What explains the intensity of the Pakistani reaction to the changes in Jammu and Kashmir’s status following legislation enacted by the Indian Parliament?
This reaction rests on a tripod of three different sets of reasons.
The first of these is human rights amplified by charged rhetoric about an “occupied territory”.
The shrillness in the Pakistani polemic may seek to impart novelty but in truth the argument itself is an old one.
It has been employed by Pakistan since the winter of 1947, when the detection of its troops in an invasion of Kashmir led India to approach the UN Security Council.
Until the fiction became untenable, Pakistan had continued to insist that it had nothing to do with the fighting in Kashmir and what was taking place was an internal Kashmir revolt against human rights abuses.
Similarly in August 1965, amid a well-orchestrated plan to flood Jammu and Kashmir with infiltrators from its armed forces, Pakistan continued to maintain that what was happening was an internal insurrection in Kashmir.
In 1999, in Kargil in Jammu and Kashmir, a similar fiction was propagated accompanied by high decibel diplomacy, when in fact, the Pakistani military had infiltrated deep into India.
These historical parallels are of value also because they are illustrative of how deeply public opinion in Pakistan has internalised a narrative of Indian oppression.
The Pakistani state also goes to considerable lengths to disguise and deny its own involvement in Jammu and Kashmir, especially to its own citizens.
To this day the 1965 India Pakistan war is represented as “Defence of Pakistan”, when in fact what had led to the war was a large and well planned infiltration by the Pakistan army.
Its armed intrusion in Kargil in 1999 is similarly denied, to the extent that even Pakistani soldiers killed in the conflict that followed are not acknowledged.
The Pakistani polemic about the current preventive measures in Jammu and Kashmir obviously does not therefore ring true.
But its intensity can be understood by contextualising it with Pakistan’s splintered polity – a former president in exile, and another in jail along with the last two prime ministers.
The second leg of the tripod is closer to the substance of the issue.
The ending of “special status” has been attacked by Pakistan officialdom and media as a decisive change for Jammu and Kashmir and a unilateral measure by India to “annex” Kashmir.
This stand is perplexing because Pakistan had never recognised the validity of any of the Indian Constitutional provisions regarding Jammu and Kashmir.
Why should it now be so exercised over a measure to remove a legal provision when both by words and deeds it never gave any importance to it in the past?
Pakistan went to inordinate lengths to avoid any dealings with past Jammu and Kashmir governments, political leaders, officials and public representatives.
Its focus remained throughout on creating conditions of violence and instability using religious extremists and terrorists as instruments of policy.
That its own record of democratic governance, where exile, execution or assassination are preferred modes of dealing with dissent, is so poor, makes a critique of Pakistan’s position much more than an exercise of whataboutery.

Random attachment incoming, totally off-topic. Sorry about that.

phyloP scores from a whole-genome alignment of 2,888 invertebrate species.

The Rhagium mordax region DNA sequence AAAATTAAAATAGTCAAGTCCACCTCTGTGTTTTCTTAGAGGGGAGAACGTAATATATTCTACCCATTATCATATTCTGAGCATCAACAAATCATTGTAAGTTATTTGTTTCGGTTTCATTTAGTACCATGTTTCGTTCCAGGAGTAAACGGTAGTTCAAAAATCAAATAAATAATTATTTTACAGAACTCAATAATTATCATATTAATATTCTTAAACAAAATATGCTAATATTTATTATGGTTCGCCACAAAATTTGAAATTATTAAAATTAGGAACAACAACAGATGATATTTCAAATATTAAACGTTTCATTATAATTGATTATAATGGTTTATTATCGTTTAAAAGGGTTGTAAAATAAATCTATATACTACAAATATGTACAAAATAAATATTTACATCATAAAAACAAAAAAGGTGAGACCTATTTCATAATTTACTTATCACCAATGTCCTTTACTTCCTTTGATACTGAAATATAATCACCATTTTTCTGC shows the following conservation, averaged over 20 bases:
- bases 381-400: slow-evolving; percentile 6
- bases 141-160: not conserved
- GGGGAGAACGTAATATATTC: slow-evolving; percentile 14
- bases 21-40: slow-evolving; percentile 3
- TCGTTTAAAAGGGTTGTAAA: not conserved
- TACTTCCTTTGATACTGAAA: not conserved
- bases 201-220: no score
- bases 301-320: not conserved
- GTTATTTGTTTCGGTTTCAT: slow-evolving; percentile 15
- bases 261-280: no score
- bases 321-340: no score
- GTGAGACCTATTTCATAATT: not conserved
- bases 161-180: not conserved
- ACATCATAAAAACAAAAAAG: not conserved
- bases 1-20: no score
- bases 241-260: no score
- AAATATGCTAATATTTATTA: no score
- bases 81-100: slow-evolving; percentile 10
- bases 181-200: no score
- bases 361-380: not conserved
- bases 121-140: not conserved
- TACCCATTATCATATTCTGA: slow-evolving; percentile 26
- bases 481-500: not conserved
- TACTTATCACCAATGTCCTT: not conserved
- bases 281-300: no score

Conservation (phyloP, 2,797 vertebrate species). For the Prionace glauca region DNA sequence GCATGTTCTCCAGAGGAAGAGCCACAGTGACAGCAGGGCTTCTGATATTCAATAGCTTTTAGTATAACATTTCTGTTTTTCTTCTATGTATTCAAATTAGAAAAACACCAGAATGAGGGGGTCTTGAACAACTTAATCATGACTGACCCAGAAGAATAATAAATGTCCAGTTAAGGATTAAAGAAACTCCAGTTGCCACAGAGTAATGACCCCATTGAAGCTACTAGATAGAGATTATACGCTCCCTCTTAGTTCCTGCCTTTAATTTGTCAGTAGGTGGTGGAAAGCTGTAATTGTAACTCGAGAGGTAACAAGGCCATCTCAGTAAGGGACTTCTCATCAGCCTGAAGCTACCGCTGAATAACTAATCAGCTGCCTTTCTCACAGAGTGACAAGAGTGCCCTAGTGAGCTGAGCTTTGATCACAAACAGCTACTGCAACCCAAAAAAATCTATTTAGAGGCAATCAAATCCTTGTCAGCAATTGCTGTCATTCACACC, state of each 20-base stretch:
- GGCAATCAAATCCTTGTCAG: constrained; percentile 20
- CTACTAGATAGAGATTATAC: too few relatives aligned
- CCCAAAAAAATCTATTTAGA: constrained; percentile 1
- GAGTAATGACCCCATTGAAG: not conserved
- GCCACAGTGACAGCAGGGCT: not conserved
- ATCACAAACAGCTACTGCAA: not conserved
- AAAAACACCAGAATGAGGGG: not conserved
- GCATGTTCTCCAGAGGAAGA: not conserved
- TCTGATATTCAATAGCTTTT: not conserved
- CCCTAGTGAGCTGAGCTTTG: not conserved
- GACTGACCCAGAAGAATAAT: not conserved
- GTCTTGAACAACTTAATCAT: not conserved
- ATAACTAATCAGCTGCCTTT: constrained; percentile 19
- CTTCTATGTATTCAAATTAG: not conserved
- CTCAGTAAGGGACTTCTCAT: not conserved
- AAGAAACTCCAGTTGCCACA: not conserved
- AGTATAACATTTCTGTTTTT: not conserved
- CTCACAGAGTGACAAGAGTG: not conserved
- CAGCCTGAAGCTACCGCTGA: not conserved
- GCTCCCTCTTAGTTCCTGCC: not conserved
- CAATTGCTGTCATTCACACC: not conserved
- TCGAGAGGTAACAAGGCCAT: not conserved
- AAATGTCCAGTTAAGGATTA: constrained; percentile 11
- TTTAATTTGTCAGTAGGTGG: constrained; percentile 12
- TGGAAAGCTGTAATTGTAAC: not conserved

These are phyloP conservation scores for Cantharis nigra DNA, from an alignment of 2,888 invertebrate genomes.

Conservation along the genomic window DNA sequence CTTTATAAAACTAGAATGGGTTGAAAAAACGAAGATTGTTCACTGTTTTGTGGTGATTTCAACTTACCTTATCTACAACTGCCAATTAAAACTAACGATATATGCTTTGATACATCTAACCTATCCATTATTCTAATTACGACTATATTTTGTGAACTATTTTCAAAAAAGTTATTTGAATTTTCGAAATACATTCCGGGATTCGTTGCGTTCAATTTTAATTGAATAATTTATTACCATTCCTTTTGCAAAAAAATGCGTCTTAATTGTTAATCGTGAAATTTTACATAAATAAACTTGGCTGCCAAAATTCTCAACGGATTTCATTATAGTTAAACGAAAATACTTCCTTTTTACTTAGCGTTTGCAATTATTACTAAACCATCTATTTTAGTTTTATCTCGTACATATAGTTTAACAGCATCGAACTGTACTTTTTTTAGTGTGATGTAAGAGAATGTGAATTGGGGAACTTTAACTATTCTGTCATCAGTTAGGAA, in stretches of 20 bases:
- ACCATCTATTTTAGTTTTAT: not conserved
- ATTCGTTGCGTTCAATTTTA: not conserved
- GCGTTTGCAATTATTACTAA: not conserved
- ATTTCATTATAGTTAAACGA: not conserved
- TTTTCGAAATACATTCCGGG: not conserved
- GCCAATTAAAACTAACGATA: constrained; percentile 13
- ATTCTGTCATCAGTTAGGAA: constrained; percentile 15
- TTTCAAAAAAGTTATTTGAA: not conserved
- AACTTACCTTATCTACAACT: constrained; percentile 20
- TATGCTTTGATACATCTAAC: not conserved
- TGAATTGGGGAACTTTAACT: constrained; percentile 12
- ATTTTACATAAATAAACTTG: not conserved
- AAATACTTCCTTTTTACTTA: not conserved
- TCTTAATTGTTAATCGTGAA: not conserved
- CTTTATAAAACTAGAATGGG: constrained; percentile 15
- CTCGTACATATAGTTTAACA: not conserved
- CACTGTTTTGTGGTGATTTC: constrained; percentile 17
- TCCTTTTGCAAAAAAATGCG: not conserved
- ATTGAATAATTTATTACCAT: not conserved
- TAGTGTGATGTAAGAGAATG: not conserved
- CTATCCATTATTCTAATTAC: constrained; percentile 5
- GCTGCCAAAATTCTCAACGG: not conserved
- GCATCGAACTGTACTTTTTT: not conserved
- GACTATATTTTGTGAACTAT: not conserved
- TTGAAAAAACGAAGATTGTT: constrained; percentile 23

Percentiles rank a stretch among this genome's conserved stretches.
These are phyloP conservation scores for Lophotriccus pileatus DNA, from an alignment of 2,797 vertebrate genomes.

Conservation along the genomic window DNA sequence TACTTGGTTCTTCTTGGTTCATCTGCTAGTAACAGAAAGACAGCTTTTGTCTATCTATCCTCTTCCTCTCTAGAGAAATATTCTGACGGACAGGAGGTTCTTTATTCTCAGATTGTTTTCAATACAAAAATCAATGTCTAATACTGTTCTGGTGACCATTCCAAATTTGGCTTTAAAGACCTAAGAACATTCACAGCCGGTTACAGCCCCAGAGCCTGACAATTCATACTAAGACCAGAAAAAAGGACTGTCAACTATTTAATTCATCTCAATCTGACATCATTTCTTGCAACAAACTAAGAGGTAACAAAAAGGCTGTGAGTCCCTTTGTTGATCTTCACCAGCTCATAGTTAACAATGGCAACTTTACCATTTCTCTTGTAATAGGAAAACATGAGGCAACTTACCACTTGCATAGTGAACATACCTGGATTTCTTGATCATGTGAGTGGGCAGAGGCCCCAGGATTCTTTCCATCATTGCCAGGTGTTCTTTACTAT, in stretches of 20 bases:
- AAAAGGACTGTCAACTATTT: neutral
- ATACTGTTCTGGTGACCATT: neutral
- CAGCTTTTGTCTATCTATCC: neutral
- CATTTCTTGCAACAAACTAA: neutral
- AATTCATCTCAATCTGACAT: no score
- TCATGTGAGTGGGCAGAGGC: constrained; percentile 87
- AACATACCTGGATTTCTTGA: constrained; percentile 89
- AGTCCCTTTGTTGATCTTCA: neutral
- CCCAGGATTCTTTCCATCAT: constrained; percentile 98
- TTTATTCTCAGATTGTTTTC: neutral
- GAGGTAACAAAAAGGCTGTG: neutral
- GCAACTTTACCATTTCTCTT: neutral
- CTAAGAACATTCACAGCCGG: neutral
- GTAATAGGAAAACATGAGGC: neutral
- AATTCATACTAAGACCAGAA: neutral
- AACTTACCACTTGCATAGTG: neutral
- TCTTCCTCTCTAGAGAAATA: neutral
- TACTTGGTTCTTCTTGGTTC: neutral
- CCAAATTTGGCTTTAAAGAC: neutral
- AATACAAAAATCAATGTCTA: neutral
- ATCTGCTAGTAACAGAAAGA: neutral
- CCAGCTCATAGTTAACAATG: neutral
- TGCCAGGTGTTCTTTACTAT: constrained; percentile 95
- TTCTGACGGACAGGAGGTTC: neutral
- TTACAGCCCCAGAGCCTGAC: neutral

The administrative and security restrictions currently in place in Jammu and Kashmir are an obvious enough departure from the norm in India.
They are required in the government’s view to prevent a possible loss of life which would follow terrorists and insurgents seeking to exploit the current situation of uncertainty and a sense of alienation which some of our citizens in Jammu and Kashmir currently feel.
Even so, these measures have been stringently criticised by many in India on the grounds that such restrictions are incompatible with the fundamental rights and freedom of expression enshrined in the Constitution.
Such criticism is inevitable and occurs elsewhere too in democratic societies from time to time.
In the end such arguments and debate will be settled by the judiciary and by the government reinforcing its agreement with civil society.
What is noteworthy, however, is the perception of even informed opinion in Pakistan which tries to use this domestic debate in India to substantiate wild and exaggerated claims.
This behaviour is predictable but the point surely is also the complicity of silence which has accompanied the Pakistan army’s military operations in Baluchistan, Khyber Pakhtunkhwa, the Tribal Areas and elsewhere.
The third leg in the Pakistan tripod is that Jammu and Kashmir has been specifically targeted because it a Muslim majority area.
This particular argument, frequently aired in the Pakistani media, is bizarre because at no stage in the past seven decades has Pakistan ever acknowledged India’s diversity or its secular credentials.
Every Indian government since 1947 has been berated for being anti-Muslim, and Indian secularism has been consistently dismissed to be a sham.
It is, in fact, this element of the Pakistani polemic that is key to understanding its opposition to India’s religious diversity and pluralism.
Jammu and Kashmir’s Muslim majority has to be seen in an all-India context. In terms of absolute size of Muslim population, Jammu and Kashmir in fact would not even fall among the top five states of the Union of India.
The Muslim population of Jammu and Kashmir comprises only about five per cent of the total Muslim population of India. That there are almost as many Muslims in India as there are in Pakistan obviously exposes the Pakistani polemic and debunks it.
India’s diversity protects its plural-istic culture as strongly as does its Constitution.
TCA Raghavan is a retired diplomat, and currently the director-general of the Indian Council of World Affairs in New Delhi.